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Acting OSU president a defendant in whistleblower lawsuit

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While the Oregon State University Board of Trustees was discussing the terms of President F. King Alexander’s resignation Tuesday morning, a lawsuit alleging OSU administrators aided and abetted retaliation for reporting sexual and racial harassment was filed in Multnomah County by a former Oregon State dean and current professor.

The man tapped to be the university's acting president, Edward Feser, executive vice president and provost since 2017, is listed as one of the defendants in the case.

Grace Kuo, dean of the College of Pharmacy from June 2019 through December, is the plaintiff in the case, which alleges the university violated state laws on anti-discrimination and whistleblower protections. In the complaint, Kuo alleges that Feser and other Oregon State administrators took disciplinary action against her after she disclosed concerns from Oregon State students then-Executive Associate Dean of the College of Pharmacy, Gary Delander, had been dismissive of complaints regarding racism and sexual harassment.

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Kuo was demoted from dean to a tenured professor position in December and Delander stepped down from his former role in January.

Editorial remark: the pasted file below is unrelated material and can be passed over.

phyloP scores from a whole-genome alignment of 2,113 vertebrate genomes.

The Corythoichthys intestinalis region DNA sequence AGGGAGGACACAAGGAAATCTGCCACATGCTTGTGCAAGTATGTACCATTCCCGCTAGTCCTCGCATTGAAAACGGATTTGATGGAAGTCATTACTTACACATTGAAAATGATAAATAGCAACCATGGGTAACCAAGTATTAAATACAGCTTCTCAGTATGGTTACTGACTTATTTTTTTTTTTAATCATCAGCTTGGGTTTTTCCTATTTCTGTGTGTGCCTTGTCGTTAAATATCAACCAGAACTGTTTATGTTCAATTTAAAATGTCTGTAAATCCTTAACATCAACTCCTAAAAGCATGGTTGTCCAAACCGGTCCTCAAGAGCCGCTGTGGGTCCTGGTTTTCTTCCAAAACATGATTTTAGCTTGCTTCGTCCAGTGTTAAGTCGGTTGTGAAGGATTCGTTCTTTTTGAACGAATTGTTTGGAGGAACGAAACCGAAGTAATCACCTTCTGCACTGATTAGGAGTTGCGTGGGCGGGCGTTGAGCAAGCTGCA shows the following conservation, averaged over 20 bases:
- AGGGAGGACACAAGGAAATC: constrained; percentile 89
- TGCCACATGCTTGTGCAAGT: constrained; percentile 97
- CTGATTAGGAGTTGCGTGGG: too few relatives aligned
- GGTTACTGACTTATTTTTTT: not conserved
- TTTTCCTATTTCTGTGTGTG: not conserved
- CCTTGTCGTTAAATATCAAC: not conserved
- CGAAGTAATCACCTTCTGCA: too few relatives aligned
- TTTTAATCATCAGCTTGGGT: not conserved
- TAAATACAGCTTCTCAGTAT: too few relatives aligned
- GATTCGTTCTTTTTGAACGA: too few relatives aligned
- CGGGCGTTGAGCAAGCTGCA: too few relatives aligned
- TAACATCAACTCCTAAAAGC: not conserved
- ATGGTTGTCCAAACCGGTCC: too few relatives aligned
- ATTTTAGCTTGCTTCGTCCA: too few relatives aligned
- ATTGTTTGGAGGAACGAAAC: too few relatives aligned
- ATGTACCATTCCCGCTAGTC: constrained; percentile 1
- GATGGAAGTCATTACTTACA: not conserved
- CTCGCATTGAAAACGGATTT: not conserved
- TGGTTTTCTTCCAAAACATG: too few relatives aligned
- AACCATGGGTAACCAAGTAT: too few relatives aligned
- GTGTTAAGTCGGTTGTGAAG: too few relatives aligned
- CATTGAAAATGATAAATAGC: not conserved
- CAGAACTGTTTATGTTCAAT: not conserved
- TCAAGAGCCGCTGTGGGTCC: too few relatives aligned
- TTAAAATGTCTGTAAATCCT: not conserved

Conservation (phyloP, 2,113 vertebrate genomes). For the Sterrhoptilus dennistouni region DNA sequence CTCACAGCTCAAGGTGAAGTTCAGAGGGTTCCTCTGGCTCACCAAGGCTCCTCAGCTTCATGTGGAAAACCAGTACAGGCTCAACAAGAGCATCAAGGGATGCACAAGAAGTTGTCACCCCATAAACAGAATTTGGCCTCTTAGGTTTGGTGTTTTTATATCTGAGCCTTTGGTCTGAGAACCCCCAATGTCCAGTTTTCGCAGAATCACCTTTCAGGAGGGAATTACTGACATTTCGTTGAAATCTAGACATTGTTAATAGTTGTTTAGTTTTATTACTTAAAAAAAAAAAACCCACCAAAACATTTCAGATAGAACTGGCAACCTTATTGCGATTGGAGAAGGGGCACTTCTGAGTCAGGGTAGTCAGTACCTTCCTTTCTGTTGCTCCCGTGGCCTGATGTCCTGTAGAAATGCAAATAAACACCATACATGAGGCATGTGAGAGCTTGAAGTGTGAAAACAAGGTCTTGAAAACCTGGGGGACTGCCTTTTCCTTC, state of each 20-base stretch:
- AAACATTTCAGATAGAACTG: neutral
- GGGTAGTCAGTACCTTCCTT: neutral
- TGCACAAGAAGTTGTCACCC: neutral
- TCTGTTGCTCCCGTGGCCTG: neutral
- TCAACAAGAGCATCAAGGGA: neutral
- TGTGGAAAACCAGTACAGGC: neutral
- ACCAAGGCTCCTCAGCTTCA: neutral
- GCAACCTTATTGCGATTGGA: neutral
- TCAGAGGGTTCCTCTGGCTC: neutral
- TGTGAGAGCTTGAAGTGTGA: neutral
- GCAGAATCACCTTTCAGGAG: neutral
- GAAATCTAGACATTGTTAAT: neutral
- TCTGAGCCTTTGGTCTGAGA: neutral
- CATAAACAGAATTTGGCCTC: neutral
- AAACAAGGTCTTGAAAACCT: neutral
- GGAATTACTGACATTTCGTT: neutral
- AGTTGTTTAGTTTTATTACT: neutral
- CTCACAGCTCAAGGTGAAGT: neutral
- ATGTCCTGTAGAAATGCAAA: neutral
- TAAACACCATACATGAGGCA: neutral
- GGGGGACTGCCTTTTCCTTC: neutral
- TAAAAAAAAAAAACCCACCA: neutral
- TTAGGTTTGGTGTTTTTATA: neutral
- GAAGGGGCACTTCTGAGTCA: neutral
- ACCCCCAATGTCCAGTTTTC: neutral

Steve Clark, OSU vice president of university relations and marketing, said he was not aware of the suit when reached for comment by Mid-Valley Media on Tuesday.

“Employee matters, including litigation, are not discussed publicly,” Clark said. “We’ll take the matter of this case under advisement.”

Clark provided a subsequent statement later Tuesday evening.

“The university totally disputes these allegations, and will rigorously defend the university and those OSU employees named in this complaint,” Clark said.

Along with Feser, the defendants in the case are Oregon State University, senior vice provost for faculty affairs Susan Capalbo and William Comer.

“Students brought forth concerns related to discrimination, racism, bias toward students who speak English with an accent and sexual harassment,” the complaint says of a meeting with students on June 11. “The students said they were aware that these complaints had gone to (Delander). According to the students, Delander either did not respond to their complaints, made an inappropriate response or did not adequately follow up with their complaints.

“The students reported that Delander variously told them to solve the problems on their own without the Administration’s support. Students reported feeling shut down, insecure, and unsafe coming to school and being in the pharmacy building.”

The complaint says after the meeting with students, Kuo and Charlene Alexander, vice president and chief diversity officer, brought the stated concerns about Delander to Feser and Capalbo. Feser and Capalbo advised Kuo to ask Delander to “step down from his administrative position, but ask that he remain at his faculty appointment,” according to the complaint.